The three general types of persistent biological interactions are mutualism (both organisms benefit), parasitism (one benefits at the expense of the other), and commensalism.
Etymology: Latin for "sharing a table", from com (together) + mensa (table). The use of the word in biology began around 1870, but the use of 'commensal' as "one who eats at the same table" began in the 1400s.
The recent Scientific American article "The Ultimate Social Network" by Jennifer Ackerman discusses how babies are colonized at birth: "Each individual acquires his or her own community of commensals...from the surrounding environment. Because the womb does not normally contain bacteria, newborns begin life as sterile, singular beings. But as they pass through the birth canal, they pick up some of Mom's commensal cells, which then begin to multiply." Some of these bacteria can help the newborn to digest milk.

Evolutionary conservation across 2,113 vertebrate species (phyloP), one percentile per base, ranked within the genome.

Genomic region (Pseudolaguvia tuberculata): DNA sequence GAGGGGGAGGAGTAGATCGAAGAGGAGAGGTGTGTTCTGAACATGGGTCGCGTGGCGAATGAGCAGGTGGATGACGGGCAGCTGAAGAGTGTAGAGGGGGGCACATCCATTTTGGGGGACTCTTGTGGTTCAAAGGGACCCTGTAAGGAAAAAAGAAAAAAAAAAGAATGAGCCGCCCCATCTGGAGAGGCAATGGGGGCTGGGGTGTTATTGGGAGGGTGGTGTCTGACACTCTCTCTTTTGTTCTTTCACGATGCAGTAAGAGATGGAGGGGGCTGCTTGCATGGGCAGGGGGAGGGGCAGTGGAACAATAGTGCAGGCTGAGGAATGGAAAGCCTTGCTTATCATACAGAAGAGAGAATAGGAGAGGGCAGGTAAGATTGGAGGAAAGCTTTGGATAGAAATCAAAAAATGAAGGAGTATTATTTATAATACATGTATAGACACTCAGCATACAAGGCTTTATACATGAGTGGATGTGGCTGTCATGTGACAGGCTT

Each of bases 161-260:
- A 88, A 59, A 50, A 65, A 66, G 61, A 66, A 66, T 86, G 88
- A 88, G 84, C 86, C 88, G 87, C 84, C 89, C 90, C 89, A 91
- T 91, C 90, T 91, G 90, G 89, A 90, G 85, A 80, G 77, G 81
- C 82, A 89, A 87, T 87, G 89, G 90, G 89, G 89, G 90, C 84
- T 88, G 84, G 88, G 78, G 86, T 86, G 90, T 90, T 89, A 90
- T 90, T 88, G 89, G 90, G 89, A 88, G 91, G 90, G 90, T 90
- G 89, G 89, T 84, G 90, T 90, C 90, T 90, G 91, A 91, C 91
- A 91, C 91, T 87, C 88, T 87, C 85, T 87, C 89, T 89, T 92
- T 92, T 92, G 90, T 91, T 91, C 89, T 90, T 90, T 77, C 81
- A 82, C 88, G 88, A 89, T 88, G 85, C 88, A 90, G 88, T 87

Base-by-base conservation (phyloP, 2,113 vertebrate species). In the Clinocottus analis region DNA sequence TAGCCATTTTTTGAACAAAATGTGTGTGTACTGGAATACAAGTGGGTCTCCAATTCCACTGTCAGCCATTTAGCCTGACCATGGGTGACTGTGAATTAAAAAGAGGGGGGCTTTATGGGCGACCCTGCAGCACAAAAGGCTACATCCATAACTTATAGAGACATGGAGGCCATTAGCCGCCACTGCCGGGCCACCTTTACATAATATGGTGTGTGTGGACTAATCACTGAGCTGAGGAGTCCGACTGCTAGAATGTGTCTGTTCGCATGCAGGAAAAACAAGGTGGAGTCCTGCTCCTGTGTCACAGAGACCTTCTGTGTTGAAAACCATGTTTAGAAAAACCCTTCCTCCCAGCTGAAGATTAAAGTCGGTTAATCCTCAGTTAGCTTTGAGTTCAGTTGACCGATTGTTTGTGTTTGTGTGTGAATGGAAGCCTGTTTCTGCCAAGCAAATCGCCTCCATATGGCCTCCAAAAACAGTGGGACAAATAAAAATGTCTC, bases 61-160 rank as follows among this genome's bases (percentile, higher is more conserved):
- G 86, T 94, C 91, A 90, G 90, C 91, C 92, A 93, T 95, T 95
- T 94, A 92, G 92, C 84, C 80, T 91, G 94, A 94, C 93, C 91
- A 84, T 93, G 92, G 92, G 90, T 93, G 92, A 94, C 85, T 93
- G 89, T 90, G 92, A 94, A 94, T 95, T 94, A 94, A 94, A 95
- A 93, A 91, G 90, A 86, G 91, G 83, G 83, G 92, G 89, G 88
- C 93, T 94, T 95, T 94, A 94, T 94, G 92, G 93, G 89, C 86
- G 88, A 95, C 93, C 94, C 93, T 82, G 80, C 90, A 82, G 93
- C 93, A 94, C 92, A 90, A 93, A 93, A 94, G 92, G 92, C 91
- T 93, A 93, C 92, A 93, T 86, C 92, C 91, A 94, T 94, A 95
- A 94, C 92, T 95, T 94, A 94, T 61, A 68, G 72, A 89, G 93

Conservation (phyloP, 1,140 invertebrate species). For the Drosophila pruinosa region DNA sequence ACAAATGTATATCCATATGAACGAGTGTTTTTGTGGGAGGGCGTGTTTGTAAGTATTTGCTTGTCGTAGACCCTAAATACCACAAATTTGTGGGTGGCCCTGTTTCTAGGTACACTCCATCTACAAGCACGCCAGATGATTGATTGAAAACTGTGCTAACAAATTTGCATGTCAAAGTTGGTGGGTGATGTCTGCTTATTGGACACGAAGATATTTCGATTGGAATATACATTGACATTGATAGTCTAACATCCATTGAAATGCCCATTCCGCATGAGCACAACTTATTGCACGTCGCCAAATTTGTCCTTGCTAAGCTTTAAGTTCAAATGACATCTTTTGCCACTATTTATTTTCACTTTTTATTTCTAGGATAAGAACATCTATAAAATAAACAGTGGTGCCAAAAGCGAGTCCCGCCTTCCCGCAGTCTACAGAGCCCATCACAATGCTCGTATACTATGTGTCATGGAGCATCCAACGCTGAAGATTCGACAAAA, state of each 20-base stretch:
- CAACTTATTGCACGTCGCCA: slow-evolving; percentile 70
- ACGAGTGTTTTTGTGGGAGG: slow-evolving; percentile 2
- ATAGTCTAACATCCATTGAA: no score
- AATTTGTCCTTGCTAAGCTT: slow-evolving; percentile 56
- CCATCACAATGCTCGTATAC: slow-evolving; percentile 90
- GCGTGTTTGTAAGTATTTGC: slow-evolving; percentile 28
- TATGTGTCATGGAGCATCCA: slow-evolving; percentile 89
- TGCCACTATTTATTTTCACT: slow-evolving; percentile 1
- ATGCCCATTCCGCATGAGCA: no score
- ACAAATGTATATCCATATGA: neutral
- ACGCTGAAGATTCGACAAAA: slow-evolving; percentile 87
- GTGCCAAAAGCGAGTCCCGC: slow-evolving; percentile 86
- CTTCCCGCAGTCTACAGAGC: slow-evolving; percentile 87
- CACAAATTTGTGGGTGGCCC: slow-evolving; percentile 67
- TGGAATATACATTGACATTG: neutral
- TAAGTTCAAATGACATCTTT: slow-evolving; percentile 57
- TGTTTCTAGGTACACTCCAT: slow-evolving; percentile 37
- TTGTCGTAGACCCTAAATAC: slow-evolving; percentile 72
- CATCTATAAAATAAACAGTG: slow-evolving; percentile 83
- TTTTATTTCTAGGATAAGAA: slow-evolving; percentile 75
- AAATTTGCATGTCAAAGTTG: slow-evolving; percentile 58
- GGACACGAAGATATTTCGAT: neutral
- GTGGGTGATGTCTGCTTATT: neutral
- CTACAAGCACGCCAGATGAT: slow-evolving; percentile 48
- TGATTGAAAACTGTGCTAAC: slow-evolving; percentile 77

From Fraser's Magazine for Town and Country, volume 30 (1844), a section on desserts, fruits, sweetmeats, and liqueurs: "...we can for the life of us see no harm in talking for half-an-hour with you, gentle reader, on those commensal pleasures common to us both, which begin the earliest, and finish the latest, in this wicked world which we call ours."